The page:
Tuesday, November 24, 2009

Wiki Wino

Aside from posting annoying rants, I've been also a busy bee.

Today I wrapped the JavaKazRace sources and posted the whole thing on Google Project Hosting.
The Java code is ancient but it makes sense to have it out there for others that are interested, posterity, historical reasons or whatever else 8)
It's all at http://kazzuya.com/kazrace

I've also been writing a few (three) small docs on programming. See http://kazzuya.com/programming
Well, mostly notes on how I set up Visual Studio. Notes that I'd like to keep around and share.

This leads to the question on where one should write those things.
A blog post is good because it can spark discussions, making it easy for others to collaborate with their own thoughts. Blog posts are however a dime a dozen.. they are meant to be written and forgotten and not updated.
A Google Sites site is instead much like a wiki, because it allows for other people to collaborate.. though I'd have to specifically enable others to modify the site.
It would instead be nice if Google Sites allowed for external visitors' comments.. but that's currently not possible (though some did manage to get something like that, using Google Docs' "forms" and spreadsheet see here).
(..oh BTW, TokyoClubbers' club list is also based on a Docs spreadsheet ! A bit ugly to modify (very long lines !), but simpler than maintaining your own database 8)

I actually initially started to write those programming notes directly in Docs, and linked/embedded those in Sites. However, Chrome seems to have a problem showing externally linked Docs documents when I'm logged in. Others are able to see them, but not me when using Chrome (!)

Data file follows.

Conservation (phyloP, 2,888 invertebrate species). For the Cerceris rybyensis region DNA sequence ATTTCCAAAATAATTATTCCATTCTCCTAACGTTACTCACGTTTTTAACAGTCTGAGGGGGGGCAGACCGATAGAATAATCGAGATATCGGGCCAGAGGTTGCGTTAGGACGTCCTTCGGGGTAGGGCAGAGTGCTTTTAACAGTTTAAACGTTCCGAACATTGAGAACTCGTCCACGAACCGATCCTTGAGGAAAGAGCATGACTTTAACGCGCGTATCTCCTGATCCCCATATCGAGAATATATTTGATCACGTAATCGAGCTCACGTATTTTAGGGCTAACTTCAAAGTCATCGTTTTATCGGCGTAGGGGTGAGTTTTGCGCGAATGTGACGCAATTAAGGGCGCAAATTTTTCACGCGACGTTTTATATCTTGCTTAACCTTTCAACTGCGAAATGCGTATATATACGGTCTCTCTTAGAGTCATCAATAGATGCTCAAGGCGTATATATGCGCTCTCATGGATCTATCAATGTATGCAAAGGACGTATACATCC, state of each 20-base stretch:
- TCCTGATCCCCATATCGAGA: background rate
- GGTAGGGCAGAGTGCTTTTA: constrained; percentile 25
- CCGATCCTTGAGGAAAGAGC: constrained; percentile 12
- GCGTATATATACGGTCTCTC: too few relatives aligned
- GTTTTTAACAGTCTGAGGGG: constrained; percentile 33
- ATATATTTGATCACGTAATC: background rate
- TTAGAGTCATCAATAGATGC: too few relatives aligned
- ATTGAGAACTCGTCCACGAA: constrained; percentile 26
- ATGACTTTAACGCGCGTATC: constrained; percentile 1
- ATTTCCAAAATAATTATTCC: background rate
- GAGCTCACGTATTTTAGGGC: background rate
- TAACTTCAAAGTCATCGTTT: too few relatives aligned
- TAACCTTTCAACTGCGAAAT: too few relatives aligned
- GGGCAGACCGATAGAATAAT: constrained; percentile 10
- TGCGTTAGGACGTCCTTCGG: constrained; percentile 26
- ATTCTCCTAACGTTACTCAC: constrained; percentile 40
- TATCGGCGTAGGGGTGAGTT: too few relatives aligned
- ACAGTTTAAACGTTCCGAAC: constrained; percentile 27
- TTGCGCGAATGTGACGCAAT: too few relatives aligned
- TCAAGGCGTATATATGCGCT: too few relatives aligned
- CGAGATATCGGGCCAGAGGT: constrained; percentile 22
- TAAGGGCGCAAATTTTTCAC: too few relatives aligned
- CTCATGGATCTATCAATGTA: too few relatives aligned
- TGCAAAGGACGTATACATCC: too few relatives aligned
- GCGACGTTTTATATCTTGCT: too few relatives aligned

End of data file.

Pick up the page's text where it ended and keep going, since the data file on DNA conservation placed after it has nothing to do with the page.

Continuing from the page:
In the end, I tried to copy & paste the docs contents into a fresh Sites page, and it came out formatted nicely (miracle !). So, I decided to just continue working directly on Sites...
The advantage of working with Docs is that it's possible offline and that the editor is more mature, but if being online is not a problem then I may as well just work directly on the site.



  1. A big problem with Visual Studio is how long it takes to start up or shut down.

  2. Starts up quickly enough here (VS2008 Version 9.0.30729.1 SP). I usually start it very few times per day (possibly even just once).

    It usually halts the system shutdown for a few seconds.. but otherwise it closes fairly quickly.

    One thing that I have to do routinely is to close document (sources) windows.. that makes the find dialog come up very slowly !


  3. Still using 2005 here. How large is your project?

    Also I am talking about VS at work, which could be getting stuck somewhere in perforce integration plugin, notoriously known as a source of issues.

  4. The solution for the runtime is fairly large. I can't quantify now (at home 8), but I tend to subdivide into several libs and smaller source files.. and it's 2 years worth of code.

    Goes well at work with perforce integration.
    However I only use the plugin to automatically check out. I have the version control status panel thing off.
    I don't do the submits from the plugin... I remember it used to take a while to do all those BS operations.

    Also the solution and the project files are generated by some ruby script and the actual build is done using a Jamfile (some sort of better Makefile from Perforce).

    Maybe 2008 (SP1) is faster at loading ? I think that there is already a difference between 2008 and 2008 SP1.